Prof talks about new book on religion and politics in elections

April 16, 2013  |  
Victor Wan-Tatah

Victor Wan-Tatah

Victor Wan-Tatah, professor of Philosophy and Religious Studies, recently released his book “Religion and Politics in Presidential Elections, The Toxic Influence of Religion in Recent Presidential Elections.” The Xlibris publication came about because of Wan-Tatah’s strong feelings during the 2008 and 2012 elections. The book discusses the influence and distortions of religion in the cutthroat race for president. Wan-Tatah shares some observations about his book:

  • I slowly made up my mind to write about it as I watched the 2008 presidential elections. I felt more and more uncomfortable and dissatisfied with what I heard people say about what was going on, by way of associating and distorting information about black religion, especially people who did not seem to impress me as really knowledgeable about black religion but about Christianity in general.
  • People were motivated, not by learning, but by hate and lack of understanding of the sensitive nature of these issues. I began taking notes, reading and informing myself about issues to do with American Christianity, the American Religious Scene, new religions, early Christianity, contemporary theology, the black church and black liberation theology that, among other issues, became the target of critics. When then-candidate Obama was criticized for remaining in his church when the minister, Jeremiah Wright, preached sermons critical of America, I felt it was necessary to address issues.
  • With the entry of Mormon Mitt Romney into 2012 elections, I realized how important the Mormon factor had become in American politics. The more I read, the more I became very concerned about their political ideology. We need more scrutiny about what they perceive about America, how they see themselves in America with regard to the constitution, and also the future of America when and if the constitution comes under threat.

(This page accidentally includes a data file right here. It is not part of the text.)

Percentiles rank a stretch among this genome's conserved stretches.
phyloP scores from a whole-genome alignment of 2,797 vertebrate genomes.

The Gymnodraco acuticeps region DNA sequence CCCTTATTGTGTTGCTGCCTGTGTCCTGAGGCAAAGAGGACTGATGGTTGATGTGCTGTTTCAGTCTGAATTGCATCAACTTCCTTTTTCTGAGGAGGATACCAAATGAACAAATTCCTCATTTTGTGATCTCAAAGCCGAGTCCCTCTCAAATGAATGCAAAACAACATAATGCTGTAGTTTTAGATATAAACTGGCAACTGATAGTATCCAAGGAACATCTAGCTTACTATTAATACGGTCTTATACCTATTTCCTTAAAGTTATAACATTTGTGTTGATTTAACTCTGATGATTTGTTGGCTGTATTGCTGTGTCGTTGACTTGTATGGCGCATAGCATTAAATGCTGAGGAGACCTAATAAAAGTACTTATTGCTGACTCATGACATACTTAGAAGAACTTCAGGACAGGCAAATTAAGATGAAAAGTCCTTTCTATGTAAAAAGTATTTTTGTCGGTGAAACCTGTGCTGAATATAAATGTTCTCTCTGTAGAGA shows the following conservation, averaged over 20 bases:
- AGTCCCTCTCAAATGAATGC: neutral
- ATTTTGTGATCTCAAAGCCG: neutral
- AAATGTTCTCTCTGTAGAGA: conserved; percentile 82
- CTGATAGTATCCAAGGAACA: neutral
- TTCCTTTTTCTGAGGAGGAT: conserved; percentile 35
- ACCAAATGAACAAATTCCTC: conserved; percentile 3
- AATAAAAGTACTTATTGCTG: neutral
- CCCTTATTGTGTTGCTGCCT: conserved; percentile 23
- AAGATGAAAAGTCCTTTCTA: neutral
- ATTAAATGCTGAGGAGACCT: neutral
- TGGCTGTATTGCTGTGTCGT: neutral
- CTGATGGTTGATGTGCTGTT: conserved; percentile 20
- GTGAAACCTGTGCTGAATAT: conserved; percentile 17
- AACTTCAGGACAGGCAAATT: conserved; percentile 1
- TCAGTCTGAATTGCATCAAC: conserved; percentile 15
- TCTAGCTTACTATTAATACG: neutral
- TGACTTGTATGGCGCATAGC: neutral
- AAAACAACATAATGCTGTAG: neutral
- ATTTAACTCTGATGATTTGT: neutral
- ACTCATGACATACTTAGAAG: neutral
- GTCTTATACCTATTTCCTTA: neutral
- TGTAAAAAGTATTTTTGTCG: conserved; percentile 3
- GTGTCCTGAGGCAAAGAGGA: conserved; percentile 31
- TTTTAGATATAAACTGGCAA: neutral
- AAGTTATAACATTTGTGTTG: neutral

• The chapter Demagogues and False Prophets becomes a potent issue in the re-examination and understanding of the interface between religion and politics in American democracy. Anyone who has spend some time looking at how they interact, or how they shouldn’t really interact, would immediately see the danger of blind adherence to ideology as if it were a religion, in such a passionate way, because then it dispels the opportunity of compromise, or understanding, or give and take, which is necessary in governing and in the political process.
  • The chapter on demagogues and false prophets is a kind of commentary on some key players in American politics who disregard the facts and are so narrow minded to the point that they don’t really feel that people who refuse to side with them are real people, or are as patriotic as they are.  I think that is a real danger. It is a much worse danger when you have people whose political ideas have been tainted or are fueled by religious ideas.
  • The very people who espouse different religious or theological ideas in a very fundamentalist and restrictive way fail to understand that the founder of their religion, which happens to be predominantly Christianity, would never really support what they say and has never espoused that narrow way of thinking.
  • Part of the problem has to do with ignorance, and the other part has to do with the nature of religious discourse for people who don’t know that much, and are therefore easily influenced and swept along by the easy solutions or answers that are provided by a fundamentalist mindset.
  • Because the book has to do with recent elections, it would make sense to have a sequel when the next election comes up; for me to be able to go back to what I said and see if religion has changed its influence from something toxic to something productive and healthy. I think it’s possible.

Wan-Tatah, a native of Cameroon, came to the United States in 1977, earned master’s and doctorate degrees at Harvard University and joined the YSU faculty in 1987.